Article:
Today is Ulysses S. Grant’s birthday. As H. W. Brands would have it, he was the man who saved the Union. Perhaps he was. Perhaps, in fact, he was indispensable to the suppression of the southern rebellion, which in turn was secured in part through the destruction of slavery. In other words, he’s kinda a big deal.
In the last several decades (some would say starting in earnest in 1991), historians have taken a new look at the life and times of the hero of Appomattox and the eighteenth president of the United Sates. Grant continues to get high marks as a general, but I’d add that since the 1980s we have a better and fuller understanding of what made him a successful American commander. Other historians have reassessed his presidency, with some arguing that he was not only a capable president but indeed a very good one (an estimate that I think goes too far). In fact during the past ten years we have seen book after book come out repeating basically the same message established by 2001, to the point that this swelling chorus of phase has become a little too familiar as several biographers assert that their task is to rehabilitate Grant. I don’t happen to think that’s a biographer’s task, and in such claims there’s a little too much of the first person singular, but to each his or her own.
I don’t happen to think that Grant was indispensable as president, although I am hard pressed to identify someone who could have done a better job (and was electable) in 1868. Nor has anyone else identified a better choice or in fact outlined how the outcome of the Grant presidency could have been, in the larger sense of things, much different. In short, the counterfactual of “what if another Republican had run and won in 1868?” leads to very little discussion, although it is true that if the Democrats had claimed victory in 1868 or 1872, much would have been different. I recall one poll of historians as to who they would have voted for in various presidential elections, and was amused to find that a majority would have voted for Horatio Seymour in 1868 or Horace Greeley in 1872, a sign that not all American historians are particularly well-read, especially when it comes to Reconstruction, or that perhaps the profession isn’t quite as “politically correct” as some would have it. I wonder what would happen if somebody embarked on that poll today (Crossroads did it some time ago, and Grant won both elections, which suggests that readers of this blog on the whole may know something the historians polled in that example did not).
Having said that I don’t believe that Grant was indispensable as president does not mean that I don’t think he was important or that he played a key role in shaping the politics of post-Johnson Reconstruction. He did. But one can say the same thing of many other notable individuals when it comes to assessing their impact on history. When it comes to Grant the general, however, the challenge is a little different. Simply put, could the United States have prevailed in the American Civil War without Ulysses S. Grant?
Exploring this question means understanding Grant’s place in history. It also implies a counterfactual speculation about what would have happened had Grant not existed or been removed (one way or another) from the number of generals who eventually rose to high command. It soon gives rise to other questions as well. Who else could have led the United States to victory? Without Grant, would William T. Sherman have made his way up the command ladder as he did, given his own testimony as to Grant’s importance in his career?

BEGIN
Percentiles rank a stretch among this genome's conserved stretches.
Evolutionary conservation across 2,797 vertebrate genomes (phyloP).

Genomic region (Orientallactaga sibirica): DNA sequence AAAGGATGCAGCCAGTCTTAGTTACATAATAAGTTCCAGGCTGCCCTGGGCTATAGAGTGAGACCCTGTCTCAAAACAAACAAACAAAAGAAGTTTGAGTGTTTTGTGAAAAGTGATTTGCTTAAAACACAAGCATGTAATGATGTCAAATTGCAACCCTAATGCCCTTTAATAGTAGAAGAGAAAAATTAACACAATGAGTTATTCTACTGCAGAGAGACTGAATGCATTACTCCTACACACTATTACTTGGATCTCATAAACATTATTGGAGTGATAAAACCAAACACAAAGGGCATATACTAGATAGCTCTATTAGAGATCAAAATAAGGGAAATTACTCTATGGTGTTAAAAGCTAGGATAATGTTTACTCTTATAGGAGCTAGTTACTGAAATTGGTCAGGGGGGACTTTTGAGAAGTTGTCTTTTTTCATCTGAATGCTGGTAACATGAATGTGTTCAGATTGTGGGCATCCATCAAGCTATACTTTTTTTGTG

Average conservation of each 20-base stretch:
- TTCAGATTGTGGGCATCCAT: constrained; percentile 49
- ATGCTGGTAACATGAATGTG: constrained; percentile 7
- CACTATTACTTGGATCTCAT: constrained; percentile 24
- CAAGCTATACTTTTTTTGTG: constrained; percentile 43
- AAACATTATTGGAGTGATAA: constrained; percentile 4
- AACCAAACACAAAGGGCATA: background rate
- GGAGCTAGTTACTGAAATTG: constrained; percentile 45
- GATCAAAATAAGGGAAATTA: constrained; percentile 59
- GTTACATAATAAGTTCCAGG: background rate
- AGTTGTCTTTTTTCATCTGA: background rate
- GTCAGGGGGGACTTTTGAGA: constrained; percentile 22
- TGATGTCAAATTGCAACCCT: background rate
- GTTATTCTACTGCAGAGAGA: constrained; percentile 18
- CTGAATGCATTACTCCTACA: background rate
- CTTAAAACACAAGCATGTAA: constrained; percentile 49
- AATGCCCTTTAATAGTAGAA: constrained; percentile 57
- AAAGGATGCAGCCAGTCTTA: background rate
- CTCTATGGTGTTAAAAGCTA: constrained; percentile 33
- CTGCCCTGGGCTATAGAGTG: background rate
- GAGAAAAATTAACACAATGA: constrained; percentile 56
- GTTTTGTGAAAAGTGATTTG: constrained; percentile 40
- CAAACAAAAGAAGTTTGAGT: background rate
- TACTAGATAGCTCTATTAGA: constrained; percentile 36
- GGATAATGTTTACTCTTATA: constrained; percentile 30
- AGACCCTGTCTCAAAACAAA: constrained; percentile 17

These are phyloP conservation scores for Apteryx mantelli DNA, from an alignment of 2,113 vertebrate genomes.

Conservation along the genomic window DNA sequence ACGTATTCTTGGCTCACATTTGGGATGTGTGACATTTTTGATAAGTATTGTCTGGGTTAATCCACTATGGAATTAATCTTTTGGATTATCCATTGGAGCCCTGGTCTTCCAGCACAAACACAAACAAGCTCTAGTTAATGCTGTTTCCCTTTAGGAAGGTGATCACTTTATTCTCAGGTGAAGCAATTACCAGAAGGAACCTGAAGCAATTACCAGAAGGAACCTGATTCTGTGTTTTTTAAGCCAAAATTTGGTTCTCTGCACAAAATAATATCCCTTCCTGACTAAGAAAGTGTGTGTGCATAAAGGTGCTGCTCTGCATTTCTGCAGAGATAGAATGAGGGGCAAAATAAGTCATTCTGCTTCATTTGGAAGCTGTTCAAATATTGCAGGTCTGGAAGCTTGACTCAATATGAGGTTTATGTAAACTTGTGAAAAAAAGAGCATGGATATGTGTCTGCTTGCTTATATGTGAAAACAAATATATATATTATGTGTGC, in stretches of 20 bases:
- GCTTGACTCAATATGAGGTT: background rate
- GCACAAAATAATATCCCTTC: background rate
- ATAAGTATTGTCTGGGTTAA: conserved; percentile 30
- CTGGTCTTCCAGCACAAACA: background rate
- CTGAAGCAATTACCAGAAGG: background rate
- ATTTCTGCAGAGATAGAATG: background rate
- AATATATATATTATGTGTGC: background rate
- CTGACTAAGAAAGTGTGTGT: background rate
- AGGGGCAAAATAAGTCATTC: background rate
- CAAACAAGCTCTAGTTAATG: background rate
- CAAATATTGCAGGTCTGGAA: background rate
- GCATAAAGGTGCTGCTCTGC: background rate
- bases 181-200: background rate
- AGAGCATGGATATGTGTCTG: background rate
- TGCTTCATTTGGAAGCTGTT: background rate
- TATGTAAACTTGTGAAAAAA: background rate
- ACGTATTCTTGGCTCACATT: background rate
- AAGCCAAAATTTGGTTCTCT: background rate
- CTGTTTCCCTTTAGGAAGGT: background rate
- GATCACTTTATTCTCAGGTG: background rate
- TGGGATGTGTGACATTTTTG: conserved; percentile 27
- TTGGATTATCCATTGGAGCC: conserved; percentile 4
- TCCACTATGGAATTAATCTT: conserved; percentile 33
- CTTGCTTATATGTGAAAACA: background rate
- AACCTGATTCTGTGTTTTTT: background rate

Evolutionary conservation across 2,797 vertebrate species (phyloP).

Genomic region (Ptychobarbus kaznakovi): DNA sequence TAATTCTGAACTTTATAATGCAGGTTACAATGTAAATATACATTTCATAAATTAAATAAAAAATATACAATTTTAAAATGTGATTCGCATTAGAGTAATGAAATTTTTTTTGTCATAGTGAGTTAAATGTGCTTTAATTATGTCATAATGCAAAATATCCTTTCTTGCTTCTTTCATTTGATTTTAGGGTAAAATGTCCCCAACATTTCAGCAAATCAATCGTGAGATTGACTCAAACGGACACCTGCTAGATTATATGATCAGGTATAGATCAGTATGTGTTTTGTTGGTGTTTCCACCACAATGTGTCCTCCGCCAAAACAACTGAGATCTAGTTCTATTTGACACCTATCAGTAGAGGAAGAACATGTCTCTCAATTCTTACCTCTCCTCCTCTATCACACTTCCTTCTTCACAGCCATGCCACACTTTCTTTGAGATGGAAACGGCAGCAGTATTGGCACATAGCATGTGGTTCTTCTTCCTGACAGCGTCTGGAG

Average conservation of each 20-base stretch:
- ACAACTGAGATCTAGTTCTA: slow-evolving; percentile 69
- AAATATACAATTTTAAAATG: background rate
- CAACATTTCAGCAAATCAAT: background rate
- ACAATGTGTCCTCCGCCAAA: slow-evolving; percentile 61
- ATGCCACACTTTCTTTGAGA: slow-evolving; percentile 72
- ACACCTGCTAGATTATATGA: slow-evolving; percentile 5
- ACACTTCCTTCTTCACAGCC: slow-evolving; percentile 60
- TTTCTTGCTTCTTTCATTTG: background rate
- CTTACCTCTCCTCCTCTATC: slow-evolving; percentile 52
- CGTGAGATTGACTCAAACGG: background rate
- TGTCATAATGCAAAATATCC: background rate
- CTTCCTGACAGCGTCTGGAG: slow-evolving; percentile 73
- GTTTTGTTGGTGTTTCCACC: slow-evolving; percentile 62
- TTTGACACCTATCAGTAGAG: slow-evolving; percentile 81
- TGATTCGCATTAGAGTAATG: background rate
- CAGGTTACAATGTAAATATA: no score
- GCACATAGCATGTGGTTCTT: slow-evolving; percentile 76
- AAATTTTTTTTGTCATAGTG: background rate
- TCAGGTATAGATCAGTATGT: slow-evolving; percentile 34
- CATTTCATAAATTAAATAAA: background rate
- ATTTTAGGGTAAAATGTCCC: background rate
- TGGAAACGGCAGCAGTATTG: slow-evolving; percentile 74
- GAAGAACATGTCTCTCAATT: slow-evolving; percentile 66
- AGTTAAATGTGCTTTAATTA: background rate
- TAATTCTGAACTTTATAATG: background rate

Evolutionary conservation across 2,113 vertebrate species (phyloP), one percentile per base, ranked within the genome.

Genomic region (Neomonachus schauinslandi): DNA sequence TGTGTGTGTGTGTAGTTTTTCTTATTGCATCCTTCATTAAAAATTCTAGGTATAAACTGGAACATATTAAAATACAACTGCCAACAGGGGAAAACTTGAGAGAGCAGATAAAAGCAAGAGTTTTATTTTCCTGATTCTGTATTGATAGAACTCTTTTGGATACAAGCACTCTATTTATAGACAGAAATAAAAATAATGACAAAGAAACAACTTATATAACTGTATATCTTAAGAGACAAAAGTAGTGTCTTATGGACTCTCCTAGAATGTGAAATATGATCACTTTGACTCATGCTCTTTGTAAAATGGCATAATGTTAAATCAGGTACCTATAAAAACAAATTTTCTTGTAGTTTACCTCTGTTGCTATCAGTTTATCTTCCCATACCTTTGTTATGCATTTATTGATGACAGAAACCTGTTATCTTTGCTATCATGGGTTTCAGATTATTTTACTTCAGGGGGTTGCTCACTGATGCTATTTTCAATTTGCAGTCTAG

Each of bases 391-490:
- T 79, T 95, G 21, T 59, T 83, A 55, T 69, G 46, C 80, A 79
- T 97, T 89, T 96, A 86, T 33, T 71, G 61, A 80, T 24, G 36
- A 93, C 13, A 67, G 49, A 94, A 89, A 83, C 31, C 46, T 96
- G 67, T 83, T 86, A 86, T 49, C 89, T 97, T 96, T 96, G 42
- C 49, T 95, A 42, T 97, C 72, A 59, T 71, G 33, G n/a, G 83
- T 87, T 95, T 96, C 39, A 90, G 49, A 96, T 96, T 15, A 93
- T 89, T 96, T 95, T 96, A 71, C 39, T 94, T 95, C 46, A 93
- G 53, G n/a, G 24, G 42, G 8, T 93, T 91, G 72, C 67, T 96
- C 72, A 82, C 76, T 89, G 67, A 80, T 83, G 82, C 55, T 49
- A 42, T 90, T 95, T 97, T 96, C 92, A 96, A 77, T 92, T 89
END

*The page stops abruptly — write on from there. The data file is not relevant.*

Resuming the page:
Some of these counterfactuals depend on a great deal of speculation. For example, would Nathaniel Lyon or Philip Kearny have eventually risen to high command? That counterfactual musing requires a good deal of speculation (next I’ll hear that if Elmer Ellsworth had lived, all would have been well). What about the oft-forgotten Samuel R. Curtis? What about George H. Thomas or William S. Rosecrans, both of whom enjoy followings characterized in some instances by a deeply-felt resentment of Grant? My opinion (and you should take it as that … my opinion) is that it is unlikely that any of these names had the right stuff for the top spot. Each of them possessed some ability (and one could argue that in the cases of Kearny and especially Thomas, a great deal of ability), but it’s my sense that they would have fallen short in other ways, including the ability to direct others and work within the existing framework of civil-military relations. Indeed, I’d say the only Union general who had a chance to win the war prior to Grant was George B. McClellan, and I think one can engage in a reasonable discussion about whether McClellan could have won the war. I doubt that other commanders of important field armies (McDowell, Pope, Burnside, Hooker, Meade, Halleck, and Buell come to mind) could have won the war. There might well be a “General X” who would have proven equal to the task, but that would be true in any counterfactual: I prefer to stick with the people I know existed.
In short, Grant assumes the place he does not only because of the result he achieved but also because one is hard pressed to identify someone else who could have done as well. One would have to shuffle other variables (such as Lincoln) to achieve a different scenario … which may take one down the road of historical inevitability (and if something’s inevitable, then one does not see the need for a great man to achieve what would have happened in any case). And, if we take the case of McClellan, we have a far different situation after the United States prevails.
Was Ulysses S. Grant an indispensable man? Maybe. What do you think?